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The Violet Ball

Thursday, May 11, 2017
550 Supporters in attendance
$5.2M Raised

NYU Langone Celebrates a Decade of Reinvention at the Violet Ball

The heart and soul of NYU Langone—its energized community of partners—turned out in full force for this year’s Violet Ball. On May 11, more than 550 friends, faculty members, and well-wishers gathered at the Temple of Dendur at the Metropolitan Museum of Art to toast the institution’s recent achievements and rally around its ambitious plans for the future. The program paid tribute to trustee and former board chair Thomas S. Murphy, and celebrated 10 years of transformational progress under the leadership of Robert I. Grossman, MD, the Saul J. Farber Dean and CEO of NYU Langone.

The evening raised over $5.2 million for scholarships at NYU School of Medicine, a top priority for the next decade. “We aim to make our school entirely tuition-free,” said Dean Grossman. “Imagine what it would mean to lift the financial burden for our students so they are free to pursue their greatest passions. It would redefine medical education and help redefine medicine as a whole.”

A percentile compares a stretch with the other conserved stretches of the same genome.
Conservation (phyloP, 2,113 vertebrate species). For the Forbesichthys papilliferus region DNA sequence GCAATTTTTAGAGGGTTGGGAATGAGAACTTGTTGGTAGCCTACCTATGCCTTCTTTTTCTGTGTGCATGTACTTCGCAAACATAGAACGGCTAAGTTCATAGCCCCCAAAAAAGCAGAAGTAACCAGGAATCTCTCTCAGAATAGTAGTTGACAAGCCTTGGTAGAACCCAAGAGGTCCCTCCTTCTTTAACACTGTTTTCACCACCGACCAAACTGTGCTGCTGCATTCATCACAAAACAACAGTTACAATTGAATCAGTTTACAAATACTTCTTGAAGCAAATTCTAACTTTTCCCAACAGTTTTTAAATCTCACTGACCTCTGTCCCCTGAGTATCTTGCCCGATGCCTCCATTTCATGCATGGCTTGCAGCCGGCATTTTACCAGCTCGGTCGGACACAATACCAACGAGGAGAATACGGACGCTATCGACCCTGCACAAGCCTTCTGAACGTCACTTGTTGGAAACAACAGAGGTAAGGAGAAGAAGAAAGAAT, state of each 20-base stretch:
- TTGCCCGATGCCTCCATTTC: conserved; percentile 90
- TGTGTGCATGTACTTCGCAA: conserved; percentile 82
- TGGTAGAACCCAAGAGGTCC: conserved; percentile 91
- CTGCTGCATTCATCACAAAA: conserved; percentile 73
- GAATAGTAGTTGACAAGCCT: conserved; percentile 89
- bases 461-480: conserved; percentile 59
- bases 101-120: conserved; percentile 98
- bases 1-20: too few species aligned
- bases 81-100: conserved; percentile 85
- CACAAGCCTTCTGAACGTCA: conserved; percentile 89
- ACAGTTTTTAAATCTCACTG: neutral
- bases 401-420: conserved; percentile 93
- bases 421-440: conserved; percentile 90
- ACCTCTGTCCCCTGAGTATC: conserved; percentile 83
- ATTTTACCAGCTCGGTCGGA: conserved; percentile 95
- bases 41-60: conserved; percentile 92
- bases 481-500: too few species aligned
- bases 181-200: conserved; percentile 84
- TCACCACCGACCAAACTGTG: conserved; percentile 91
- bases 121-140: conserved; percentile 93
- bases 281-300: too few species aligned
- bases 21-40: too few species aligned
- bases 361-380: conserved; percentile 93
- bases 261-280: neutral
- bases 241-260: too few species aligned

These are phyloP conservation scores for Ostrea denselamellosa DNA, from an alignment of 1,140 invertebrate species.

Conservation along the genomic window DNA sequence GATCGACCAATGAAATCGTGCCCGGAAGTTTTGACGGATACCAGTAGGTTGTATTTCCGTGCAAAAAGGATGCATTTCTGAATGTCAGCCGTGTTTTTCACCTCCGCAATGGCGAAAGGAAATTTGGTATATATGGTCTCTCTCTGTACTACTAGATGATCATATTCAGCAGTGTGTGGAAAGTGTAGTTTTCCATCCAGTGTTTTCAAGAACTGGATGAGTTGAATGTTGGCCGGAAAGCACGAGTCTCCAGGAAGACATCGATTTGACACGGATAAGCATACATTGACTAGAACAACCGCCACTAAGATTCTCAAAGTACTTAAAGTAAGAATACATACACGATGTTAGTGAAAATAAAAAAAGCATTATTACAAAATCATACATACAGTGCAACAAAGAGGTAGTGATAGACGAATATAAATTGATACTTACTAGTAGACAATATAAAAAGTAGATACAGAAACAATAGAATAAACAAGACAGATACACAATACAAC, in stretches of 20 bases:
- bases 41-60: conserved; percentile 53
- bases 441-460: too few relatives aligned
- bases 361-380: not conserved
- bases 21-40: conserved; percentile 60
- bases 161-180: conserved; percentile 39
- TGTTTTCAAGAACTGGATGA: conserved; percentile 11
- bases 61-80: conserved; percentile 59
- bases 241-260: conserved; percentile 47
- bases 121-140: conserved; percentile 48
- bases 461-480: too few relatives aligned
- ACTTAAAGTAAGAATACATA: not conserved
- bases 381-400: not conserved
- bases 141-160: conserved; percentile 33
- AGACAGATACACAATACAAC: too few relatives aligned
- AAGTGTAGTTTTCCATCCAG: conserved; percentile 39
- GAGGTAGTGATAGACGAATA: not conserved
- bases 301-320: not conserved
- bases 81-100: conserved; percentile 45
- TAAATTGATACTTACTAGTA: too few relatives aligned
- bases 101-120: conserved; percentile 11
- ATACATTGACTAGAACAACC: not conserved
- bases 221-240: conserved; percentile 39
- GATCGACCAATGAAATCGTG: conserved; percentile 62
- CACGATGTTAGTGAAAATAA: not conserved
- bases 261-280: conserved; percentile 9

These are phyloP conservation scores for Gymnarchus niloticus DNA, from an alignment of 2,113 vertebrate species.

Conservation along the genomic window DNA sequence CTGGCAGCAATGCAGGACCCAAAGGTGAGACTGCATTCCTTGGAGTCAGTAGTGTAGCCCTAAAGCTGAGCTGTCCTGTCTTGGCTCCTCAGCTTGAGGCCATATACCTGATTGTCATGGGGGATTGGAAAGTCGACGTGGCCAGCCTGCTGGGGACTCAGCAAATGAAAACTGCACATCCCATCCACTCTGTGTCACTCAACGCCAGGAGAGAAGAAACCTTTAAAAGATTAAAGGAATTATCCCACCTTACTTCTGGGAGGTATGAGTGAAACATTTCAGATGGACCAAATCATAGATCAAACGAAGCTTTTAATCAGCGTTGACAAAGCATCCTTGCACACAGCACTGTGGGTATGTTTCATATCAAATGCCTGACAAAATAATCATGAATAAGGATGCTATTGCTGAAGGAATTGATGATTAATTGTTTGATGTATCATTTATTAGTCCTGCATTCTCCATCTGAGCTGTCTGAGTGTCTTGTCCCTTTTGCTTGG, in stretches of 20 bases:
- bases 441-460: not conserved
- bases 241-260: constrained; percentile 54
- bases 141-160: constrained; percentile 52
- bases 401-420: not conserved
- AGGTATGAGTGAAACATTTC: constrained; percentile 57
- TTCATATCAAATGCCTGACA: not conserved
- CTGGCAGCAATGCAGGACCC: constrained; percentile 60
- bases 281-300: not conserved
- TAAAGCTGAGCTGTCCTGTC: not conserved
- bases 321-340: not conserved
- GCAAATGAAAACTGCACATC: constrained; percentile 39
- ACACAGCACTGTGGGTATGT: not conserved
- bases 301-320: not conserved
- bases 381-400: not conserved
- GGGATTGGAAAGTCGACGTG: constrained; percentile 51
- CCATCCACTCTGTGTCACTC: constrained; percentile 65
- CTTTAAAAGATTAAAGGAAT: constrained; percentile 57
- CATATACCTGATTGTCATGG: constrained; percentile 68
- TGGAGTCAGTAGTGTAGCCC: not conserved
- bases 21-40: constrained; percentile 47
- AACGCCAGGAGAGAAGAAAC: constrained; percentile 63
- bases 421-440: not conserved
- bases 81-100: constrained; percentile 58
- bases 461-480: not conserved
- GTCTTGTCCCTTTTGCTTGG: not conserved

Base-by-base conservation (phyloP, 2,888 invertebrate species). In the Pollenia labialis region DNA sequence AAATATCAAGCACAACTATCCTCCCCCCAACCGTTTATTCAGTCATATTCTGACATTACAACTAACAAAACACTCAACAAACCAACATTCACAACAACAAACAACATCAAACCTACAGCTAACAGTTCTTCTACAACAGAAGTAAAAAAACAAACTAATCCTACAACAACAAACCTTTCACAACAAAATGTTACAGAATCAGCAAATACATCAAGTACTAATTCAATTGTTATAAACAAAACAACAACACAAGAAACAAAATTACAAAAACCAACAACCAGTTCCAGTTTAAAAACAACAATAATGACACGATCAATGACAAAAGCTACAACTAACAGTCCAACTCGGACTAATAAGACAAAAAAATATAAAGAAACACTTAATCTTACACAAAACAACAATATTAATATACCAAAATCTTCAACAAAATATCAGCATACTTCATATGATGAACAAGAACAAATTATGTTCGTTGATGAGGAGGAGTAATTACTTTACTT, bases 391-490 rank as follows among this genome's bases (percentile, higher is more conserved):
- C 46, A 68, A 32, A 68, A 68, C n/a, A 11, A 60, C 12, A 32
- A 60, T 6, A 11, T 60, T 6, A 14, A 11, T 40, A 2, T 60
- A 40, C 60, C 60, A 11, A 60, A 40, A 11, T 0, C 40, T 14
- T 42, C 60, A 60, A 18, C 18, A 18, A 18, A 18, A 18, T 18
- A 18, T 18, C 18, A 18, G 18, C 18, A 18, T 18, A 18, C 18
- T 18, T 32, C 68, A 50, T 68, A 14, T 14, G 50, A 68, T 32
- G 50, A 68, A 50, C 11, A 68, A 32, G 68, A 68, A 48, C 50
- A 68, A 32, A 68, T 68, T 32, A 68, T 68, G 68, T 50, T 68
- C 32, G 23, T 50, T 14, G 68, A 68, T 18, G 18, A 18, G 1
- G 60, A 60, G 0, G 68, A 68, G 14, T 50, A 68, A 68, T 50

In recent years, NYU School of Medicine has built a $160 million scholarship endowment and created 55 new endowed scholarships, including fully funded educations for 35 students. This broad base of support has attracted one of the most talented student bodies anywhere. The 2016 incoming class boasted the highest average GPA in the country, while ranking in the 98th percentile for median MCAT scores.

Mr. Murphy, chairman and CEO emeritus of Capital Cities/ABC, Inc., was recognized for providing unparalleled vision and guidance to the Medical Center for nearly half a century. In a series of recorded tributes, he was praised by such business luminaries as Warren Buffett and Bob Iger, as well as by NYU Langone leadership. 

Kenneth G. Langone, Thomas S. Murphy and Robert I. Grossman, MD

Mr. Murphy spoke of the profound satisfaction he has gained from being a part of the NYU Langone family for so long. “I am grateful for my years on the board, where I have worked with people I respect and admire,” he said. “I consider it an honor to be involved with this great institution and the important work it does saving lives.”